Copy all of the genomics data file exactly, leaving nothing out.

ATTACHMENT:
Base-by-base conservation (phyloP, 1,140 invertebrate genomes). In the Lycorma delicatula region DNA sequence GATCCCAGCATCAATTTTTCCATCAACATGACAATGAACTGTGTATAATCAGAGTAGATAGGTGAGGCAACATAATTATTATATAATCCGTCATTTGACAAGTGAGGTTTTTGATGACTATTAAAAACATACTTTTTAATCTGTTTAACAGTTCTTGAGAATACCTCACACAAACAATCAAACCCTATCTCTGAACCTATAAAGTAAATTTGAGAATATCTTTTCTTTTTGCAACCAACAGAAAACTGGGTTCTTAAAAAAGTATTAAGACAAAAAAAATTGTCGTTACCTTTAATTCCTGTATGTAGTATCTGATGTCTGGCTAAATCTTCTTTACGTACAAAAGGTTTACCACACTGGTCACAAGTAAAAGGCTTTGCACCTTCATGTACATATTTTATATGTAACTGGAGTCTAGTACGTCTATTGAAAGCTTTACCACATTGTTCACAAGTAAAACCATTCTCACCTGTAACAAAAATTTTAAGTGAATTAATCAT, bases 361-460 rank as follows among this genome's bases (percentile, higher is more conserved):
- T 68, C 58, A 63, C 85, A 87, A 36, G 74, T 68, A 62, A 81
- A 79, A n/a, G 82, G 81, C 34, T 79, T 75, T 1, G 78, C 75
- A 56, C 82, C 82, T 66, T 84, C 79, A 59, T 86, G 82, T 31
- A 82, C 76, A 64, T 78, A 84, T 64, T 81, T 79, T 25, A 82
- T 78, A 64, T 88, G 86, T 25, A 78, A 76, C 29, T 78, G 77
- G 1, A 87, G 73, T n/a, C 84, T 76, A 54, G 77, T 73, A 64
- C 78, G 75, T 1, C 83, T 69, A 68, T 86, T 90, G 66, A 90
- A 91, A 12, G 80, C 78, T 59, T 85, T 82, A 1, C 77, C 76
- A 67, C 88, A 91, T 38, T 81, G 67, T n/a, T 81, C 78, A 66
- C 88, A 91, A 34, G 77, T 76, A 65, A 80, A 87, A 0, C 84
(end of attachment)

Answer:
Base-by-base conservation (phyloP, 1,140 invertebrate genomes). In the Lycorma delicatula region DNA sequence GATCCCAGCATCAATTTTTCCATCAACATGACAATGAACTGTGTATAATCAGAGTAGATAGGTGAGGCAACATAATTATTATATAATCCGTCATTTGACAAGTGAGGTTTTTGATGACTATTAAAAACATACTTTTTAATCTGTTTAACAGTTCTTGAGAATACCTCACACAAACAATCAAACCCTATCTCTGAACCTATAAAGTAAATTTGAGAATATCTTTTCTTTTTGCAACCAACAGAAAACTGGGTTCTTAAAAAAGTATTAAGACAAAAAAAATTGTCGTTACCTTTAATTCCTGTATGTAGTATCTGATGTCTGGCTAAATCTTCTTTACGTACAAAAGGTTTACCACACTGGTCACAAGTAAAAGGCTTTGCACCTTCATGTACATATTTTATATGTAACTGGAGTCTAGTACGTCTATTGAAAGCTTTACCACATTGTTCACAAGTAAAACCATTCTCACCTGTAACAAAAATTTTAAGTGAATTAATCAT, bases 361-460 rank as follows among this genome's bases (percentile, higher is more conserved):
- T 68, C 58, A 63, C 85, A 87, A 36, G 74, T 68, A 62, A 81
- A 79, A n/a, G 82, G 81, C 34, T 79, T 75, T 1, G 78, C 75
- A 56, C 82, C 82, T 66, T 84, C 79, A 59, T 86, G 82, T 31
- A 82, C 76, A 64, T 78, A 84, T 64, T 81, T 79, T 25, A 82
- T 78, A 64, T 88, G 86, T 25, A 78, A 76, C 29, T 78, G 77
- G 1, A 87, G 73, T n/a, C 84, T 76, A 54, G 77, T 73, A 64
- C 78, G 75, T 1, C 83, T 69, A 68, T 86, T 90, G 66, A 90
- A 91, A 12, G 80, C 78, T 59, T 85, T 82, A 1, C 77, C 76
- A 67, C 88, A 91, T 38, T 81, G 67, T n/a, T 81, C 78, A 66
- C 88, A 91, A 34, G 77, T 76, A 65, A 80, A 87, A 0, C 84